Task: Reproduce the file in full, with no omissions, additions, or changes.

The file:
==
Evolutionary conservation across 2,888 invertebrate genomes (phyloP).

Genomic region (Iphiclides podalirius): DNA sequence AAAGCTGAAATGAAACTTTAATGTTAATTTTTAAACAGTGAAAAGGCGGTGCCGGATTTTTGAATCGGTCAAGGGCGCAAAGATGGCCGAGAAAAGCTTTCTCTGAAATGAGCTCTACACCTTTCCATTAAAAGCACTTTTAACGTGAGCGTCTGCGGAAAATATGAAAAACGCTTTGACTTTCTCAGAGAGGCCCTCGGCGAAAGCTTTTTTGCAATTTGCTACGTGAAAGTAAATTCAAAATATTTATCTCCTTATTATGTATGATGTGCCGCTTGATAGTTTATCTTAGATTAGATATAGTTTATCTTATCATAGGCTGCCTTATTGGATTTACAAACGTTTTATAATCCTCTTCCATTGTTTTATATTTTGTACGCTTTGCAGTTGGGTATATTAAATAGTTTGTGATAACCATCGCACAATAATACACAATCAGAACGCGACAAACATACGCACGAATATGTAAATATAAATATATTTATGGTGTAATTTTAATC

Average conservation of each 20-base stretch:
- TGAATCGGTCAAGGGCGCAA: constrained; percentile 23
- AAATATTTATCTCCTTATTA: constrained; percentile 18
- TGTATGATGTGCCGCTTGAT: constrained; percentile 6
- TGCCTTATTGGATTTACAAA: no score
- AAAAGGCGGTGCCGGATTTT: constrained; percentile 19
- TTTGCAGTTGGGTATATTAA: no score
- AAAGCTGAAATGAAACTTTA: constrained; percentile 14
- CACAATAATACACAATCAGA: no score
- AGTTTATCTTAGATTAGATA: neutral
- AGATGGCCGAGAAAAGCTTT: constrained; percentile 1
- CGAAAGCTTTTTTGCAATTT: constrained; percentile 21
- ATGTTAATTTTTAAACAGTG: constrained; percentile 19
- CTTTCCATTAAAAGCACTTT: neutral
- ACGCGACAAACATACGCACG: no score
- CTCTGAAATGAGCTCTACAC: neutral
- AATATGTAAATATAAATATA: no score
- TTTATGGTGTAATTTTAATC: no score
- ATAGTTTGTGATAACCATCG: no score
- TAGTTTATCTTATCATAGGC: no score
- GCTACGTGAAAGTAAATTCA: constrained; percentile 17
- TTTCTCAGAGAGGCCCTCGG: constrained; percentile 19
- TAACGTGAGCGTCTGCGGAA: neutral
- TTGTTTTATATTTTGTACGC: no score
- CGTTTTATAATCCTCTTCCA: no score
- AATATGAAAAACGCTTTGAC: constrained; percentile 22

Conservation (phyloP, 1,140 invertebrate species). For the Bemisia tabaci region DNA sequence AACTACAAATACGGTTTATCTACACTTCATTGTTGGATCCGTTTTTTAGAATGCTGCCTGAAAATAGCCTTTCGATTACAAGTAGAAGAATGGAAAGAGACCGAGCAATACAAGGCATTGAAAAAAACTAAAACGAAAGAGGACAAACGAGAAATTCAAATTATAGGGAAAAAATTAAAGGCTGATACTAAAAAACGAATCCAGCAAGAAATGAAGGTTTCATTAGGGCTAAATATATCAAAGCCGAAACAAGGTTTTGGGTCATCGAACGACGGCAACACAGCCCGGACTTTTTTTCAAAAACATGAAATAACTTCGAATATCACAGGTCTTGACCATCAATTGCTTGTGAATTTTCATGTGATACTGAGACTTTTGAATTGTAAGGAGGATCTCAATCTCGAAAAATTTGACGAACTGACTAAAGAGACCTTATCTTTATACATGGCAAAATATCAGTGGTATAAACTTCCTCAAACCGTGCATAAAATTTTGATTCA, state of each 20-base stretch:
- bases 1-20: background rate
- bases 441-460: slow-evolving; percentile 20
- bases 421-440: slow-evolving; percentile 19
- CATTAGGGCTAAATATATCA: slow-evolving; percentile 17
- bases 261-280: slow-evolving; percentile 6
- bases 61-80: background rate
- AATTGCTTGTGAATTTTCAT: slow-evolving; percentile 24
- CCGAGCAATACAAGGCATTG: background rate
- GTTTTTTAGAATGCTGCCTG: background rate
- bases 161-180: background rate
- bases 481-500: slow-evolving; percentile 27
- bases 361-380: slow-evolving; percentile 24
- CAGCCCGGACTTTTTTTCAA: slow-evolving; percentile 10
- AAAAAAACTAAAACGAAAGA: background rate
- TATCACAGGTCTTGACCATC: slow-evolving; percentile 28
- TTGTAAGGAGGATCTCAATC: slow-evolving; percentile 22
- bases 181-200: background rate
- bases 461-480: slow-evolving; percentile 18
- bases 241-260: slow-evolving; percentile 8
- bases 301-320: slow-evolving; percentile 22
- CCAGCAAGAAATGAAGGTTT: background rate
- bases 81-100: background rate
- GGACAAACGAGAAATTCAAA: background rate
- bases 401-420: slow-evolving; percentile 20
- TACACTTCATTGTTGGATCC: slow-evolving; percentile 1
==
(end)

Evolutionary conservation across 2,888 invertebrate genomes (phyloP).

Genomic region (Iphiclides podalirius): DNA sequence AAAGCTGAAATGAAACTTTAATGTTAATTTTTAAACAGTGAAAAGGCGGTGCCGGATTTTTGAATCGGTCAAGGGCGCAAAGATGGCCGAGAAAAGCTTTCTCTGAAATGAGCTCTACACCTTTCCATTAAAAGCACTTTTAACGTGAGCGTCTGCGGAAAATATGAAAAACGCTTTGACTTTCTCAGAGAGGCCCTCGGCGAAAGCTTTTTTGCAATTTGCTACGTGAAAGTAAATTCAAAATATTTATCTCCTTATTATGTATGATGTGCCGCTTGATAGTTTATCTTAGATTAGATATAGTTTATCTTATCATAGGCTGCCTTATTGGATTTACAAACGTTTTATAATCCTCTTCCATTGTTTTATATTTTGTACGCTTTGCAGTTGGGTATATTAAATAGTTTGTGATAACCATCGCACAATAATACACAATCAGAACGCGACAAACATACGCACGAATATGTAAATATAAATATATTTATGGTGTAATTTTAATC

Average conservation of each 20-base stretch:
- TGAATCGGTCAAGGGCGCAA: constrained; percentile 23
- AAATATTTATCTCCTTATTA: constrained; percentile 18
- TGTATGATGTGCCGCTTGAT: constrained; percentile 6
- TGCCTTATTGGATTTACAAA: no score
- AAAAGGCGGTGCCGGATTTT: constrained; percentile 19
- TTTGCAGTTGGGTATATTAA: no score
- AAAGCTGAAATGAAACTTTA: constrained; percentile 14
- CACAATAATACACAATCAGA: no score
- AGTTTATCTTAGATTAGATA: neutral
- AGATGGCCGAGAAAAGCTTT: constrained; percentile 1
- CGAAAGCTTTTTTGCAATTT: constrained; percentile 21
- ATGTTAATTTTTAAACAGTG: constrained; percentile 19
- CTTTCCATTAAAAGCACTTT: neutral
- ACGCGACAAACATACGCACG: no score
- CTCTGAAATGAGCTCTACAC: neutral
- AATATGTAAATATAAATATA: no score
- TTTATGGTGTAATTTTAATC: no score
- ATAGTTTGTGATAACCATCG: no score
- TAGTTTATCTTATCATAGGC: no score
- GCTACGTGAAAGTAAATTCA: constrained; percentile 17
- TTTCTCAGAGAGGCCCTCGG: constrained; percentile 19
- TAACGTGAGCGTCTGCGGAA: neutral
- TTGTTTTATATTTTGTACGC: no score
- CGTTTTATAATCCTCTTCCA: no score
- AATATGAAAAACGCTTTGAC: constrained; percentile 22

Conservation (phyloP, 1,140 invertebrate species). For the Bemisia tabaci region DNA sequence AACTACAAATACGGTTTATCTACACTTCATTGTTGGATCCGTTTTTTAGAATGCTGCCTGAAAATAGCCTTTCGATTACAAGTAGAAGAATGGAAAGAGACCGAGCAATACAAGGCATTGAAAAAAACTAAAACGAAAGAGGACAAACGAGAAATTCAAATTATAGGGAAAAAATTAAAGGCTGATACTAAAAAACGAATCCAGCAAGAAATGAAGGTTTCATTAGGGCTAAATATATCAAAGCCGAAACAAGGTTTTGGGTCATCGAACGACGGCAACACAGCCCGGACTTTTTTTCAAAAACATGAAATAACTTCGAATATCACAGGTCTTGACCATCAATTGCTTGTGAATTTTCATGTGATACTGAGACTTTTGAATTGTAAGGAGGATCTCAATCTCGAAAAATTTGACGAACTGACTAAAGAGACCTTATCTTTATACATGGCAAAATATCAGTGGTATAAACTTCCTCAAACCGTGCATAAAATTTTGATTCA, state of each 20-base stretch:
- bases 1-20: background rate
- bases 441-460: slow-evolving; percentile 20
- bases 421-440: slow-evolving; percentile 19
- CATTAGGGCTAAATATATCA: slow-evolving; percentile 17
- bases 261-280: slow-evolving; percentile 6
- bases 61-80: background rate
- AATTGCTTGTGAATTTTCAT: slow-evolving; percentile 24
- CCGAGCAATACAAGGCATTG: background rate
- GTTTTTTAGAATGCTGCCTG: background rate
- bases 161-180: background rate
- bases 481-500: slow-evolving; percentile 27
- bases 361-380: slow-evolving; percentile 24
- CAGCCCGGACTTTTTTTCAA: slow-evolving; percentile 10
- AAAAAAACTAAAACGAAAGA: background rate
- TATCACAGGTCTTGACCATC: slow-evolving; percentile 28
- TTGTAAGGAGGATCTCAATC: slow-evolving; percentile 22
- bases 181-200: background rate
- bases 461-480: slow-evolving; percentile 18
- bases 241-260: slow-evolving; percentile 8
- bases 301-320: slow-evolving; percentile 22
- CCAGCAAGAAATGAAGGTTT: background rate
- bases 81-100: background rate
- GGACAAACGAGAAATTCAAA: background rate
- bases 401-420: slow-evolving; percentile 20
- TACACTTCATTGTTGGATCC: slow-evolving; percentile 1